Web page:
High-tech effort sets out to let freedom ring

Liberty Bell: A French foundry joins with a Baltimore team to re-create the icon's 18th-century sound.

Medicine & Science

March 01, 2004|By Michael Stroh | Michael Stroh,SUN STAFF

PHILADELPHIA -- Anybody can knock off a life-size Liberty Bell look-alike. But how about a Liberty Bell sound-alike?

A family-run French bell foundry and high-tech Baltimore measurement team think they can do it -- create a copy of the 252-year-old icon so acoustically accurate that it would ring true even to Colonial ears.

"Our aim was not to make another replica. We want to get as close as possible to the original sound of the bell," says Paul Bergamo of Cornille-Havard, the Villedieu les Poeles foundry that will cast the replica.

"Liberty," he says, "will recover its voice."

The French government commissioned the replica to help celebrate the 60th anniversary of the Allied invasion of Normandy, which led to the liberation of Europe in World War II.

Bergamo said provincial officials probably would have been content with a standard Liberty Bell copy, similar to replicas the Treasury Department shipped to the states in 1950. (Maryland's is at St. John's College in Annapolis.)

But when Paul Bergamo talked it over with his father, Luigi -- a 59-year-old engineer who bought the bell foundry a quarter-century ago -- Gallic pride wouldn't allow anything so elementary.

Creating a note-perfect knockoff of the Liberty Bell won't be easy, they concede. Historians know of only three recordings of the Liberty Bell tolling -- all made in the mid-20th century, long after the bell had cracked. In those recordings, the bell rings an A-flat.

Written descriptions of the Liberty Bell's sound and design are even scarcer -- and the few that survive reveal that it wasn't always the popular symbol it is today.

The crack

The 2,080-pound bronze original was forged at the Whitechapel Foundry in England in 1752. (The nickname came much later, when abolitionists adopted it as their symbol.) Its original purpose was to herald important public events and summon Pennsylvania legislators to the State House -- now Independence Hall.

But the Whitechapel bell cracked the first time its clapper struck bronze, a fact that a few cheeky Americans never forgot: In 1976, a small group gathered outside the Whitechapel factory, pumping signs that read, "We Got A Lemon" and "What About The Warranty?"

Less obstreperous than their descendants, Colonial legislators decided not to return the bell and instead hired a pair of local metalworkers, John Pass and John Stow, to recast it. The duo, more familiar with pots and pans than pealing bells, decided the original casting was too brittle and spiked the remake with extra copper. It was a sonic dud.

So Pass and Stow tried again, creating a bell that legislators decided to live with. But not everybody liked it. In 1772, a group describing itself as "divers Inhabitants of the City of Philadelphia, living near the State-House" complained that they were "much incommoded and distressed by the too frequent ringing of the great bell."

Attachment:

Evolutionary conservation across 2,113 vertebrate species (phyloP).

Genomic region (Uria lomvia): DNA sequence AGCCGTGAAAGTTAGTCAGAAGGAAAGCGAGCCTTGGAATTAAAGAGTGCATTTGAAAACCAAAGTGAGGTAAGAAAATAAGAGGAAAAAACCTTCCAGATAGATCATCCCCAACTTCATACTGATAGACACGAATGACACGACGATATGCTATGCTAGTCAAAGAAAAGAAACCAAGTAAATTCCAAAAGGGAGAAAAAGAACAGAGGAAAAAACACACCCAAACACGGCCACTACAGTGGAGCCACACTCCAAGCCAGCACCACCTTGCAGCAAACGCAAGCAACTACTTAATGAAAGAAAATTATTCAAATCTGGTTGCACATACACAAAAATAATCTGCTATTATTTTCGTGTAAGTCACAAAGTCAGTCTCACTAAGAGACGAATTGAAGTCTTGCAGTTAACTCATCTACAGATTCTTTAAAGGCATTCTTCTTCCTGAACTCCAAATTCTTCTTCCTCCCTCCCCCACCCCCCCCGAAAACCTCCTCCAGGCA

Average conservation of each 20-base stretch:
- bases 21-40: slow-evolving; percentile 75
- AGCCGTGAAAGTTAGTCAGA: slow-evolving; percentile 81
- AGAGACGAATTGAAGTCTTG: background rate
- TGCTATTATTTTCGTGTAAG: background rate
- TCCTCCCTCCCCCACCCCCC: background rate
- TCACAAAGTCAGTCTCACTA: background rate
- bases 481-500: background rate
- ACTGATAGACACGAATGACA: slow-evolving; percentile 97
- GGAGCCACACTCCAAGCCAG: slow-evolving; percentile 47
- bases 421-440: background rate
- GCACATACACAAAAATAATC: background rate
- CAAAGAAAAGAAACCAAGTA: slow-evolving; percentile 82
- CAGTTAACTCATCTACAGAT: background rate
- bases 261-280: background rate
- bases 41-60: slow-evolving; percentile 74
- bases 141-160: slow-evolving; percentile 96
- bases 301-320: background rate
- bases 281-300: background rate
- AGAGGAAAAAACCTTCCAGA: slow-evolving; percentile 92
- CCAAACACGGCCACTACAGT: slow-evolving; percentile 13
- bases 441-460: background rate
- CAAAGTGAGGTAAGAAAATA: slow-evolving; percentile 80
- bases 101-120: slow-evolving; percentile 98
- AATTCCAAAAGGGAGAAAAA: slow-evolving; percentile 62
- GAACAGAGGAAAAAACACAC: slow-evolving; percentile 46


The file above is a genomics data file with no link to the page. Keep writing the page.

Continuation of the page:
It's still a matter of debate when the Liberty Bell started to fracture. Frequently mentioned dates include 1824, 1830, 1832 and 1835 (when it reportedly cracked during Chief Justice John Marshall's funeral). "There really isn't a lot of hard detail," says Karie Diethorn, chief curator of Independence National Historical Park.

In any case, historians are almost certain that the bell was cracked by 1846. On Feb. 26 of that year, a Philadelphia newspaper reported the bell had "received a sort of compound fracture in a zigzag direction through one of its sides" and now "hangs in the great city steeple irreparably and forever dumb."

To prevent the crack from spreading, the repairmen widened it and installed two metal rivets. A more subtle fracture now snakes from the rivets to the crown of the bell.

Recording the flaws

The first step in creating the bell was to record all these flaws and remove them from the new casting. So the Bergamos hired Direct Dimensions, an Owings Mills company that has used state-of-the-art laser tools to measure treasures such as the Lincoln Memorial and the prop on the original Wright Flyer.

Their orders: to scan the Liberty Bell and capture on a computer every curve and crease, every scratch and scar.

Lugging trunks full of laser probes and precision cameras, the team quietly slipped into the new Liberty Bell Center in downtown Philadelphia last week to begin its work. "If you can feel it with your fingernail, we can measure it," says Michael Raphael, the company's owner.

Another benefit of laser measurement is that the instruments don't have to touch the bell. Under the watchful gaze of a National Park Service ranger, Jeff Mechlinski from Direct Dimensions demonstrated the technique as he swept a hand-held laser probe over the Liberty Bell's celebrated 2 1/2 -foot scar.

Peeking over his shoulder at a humming computer, he smiled as a crisp copy of the fissure appeared on screen. By midnight, Mechlinski and his colleagues had created the first 3-D digital mold of the bell.

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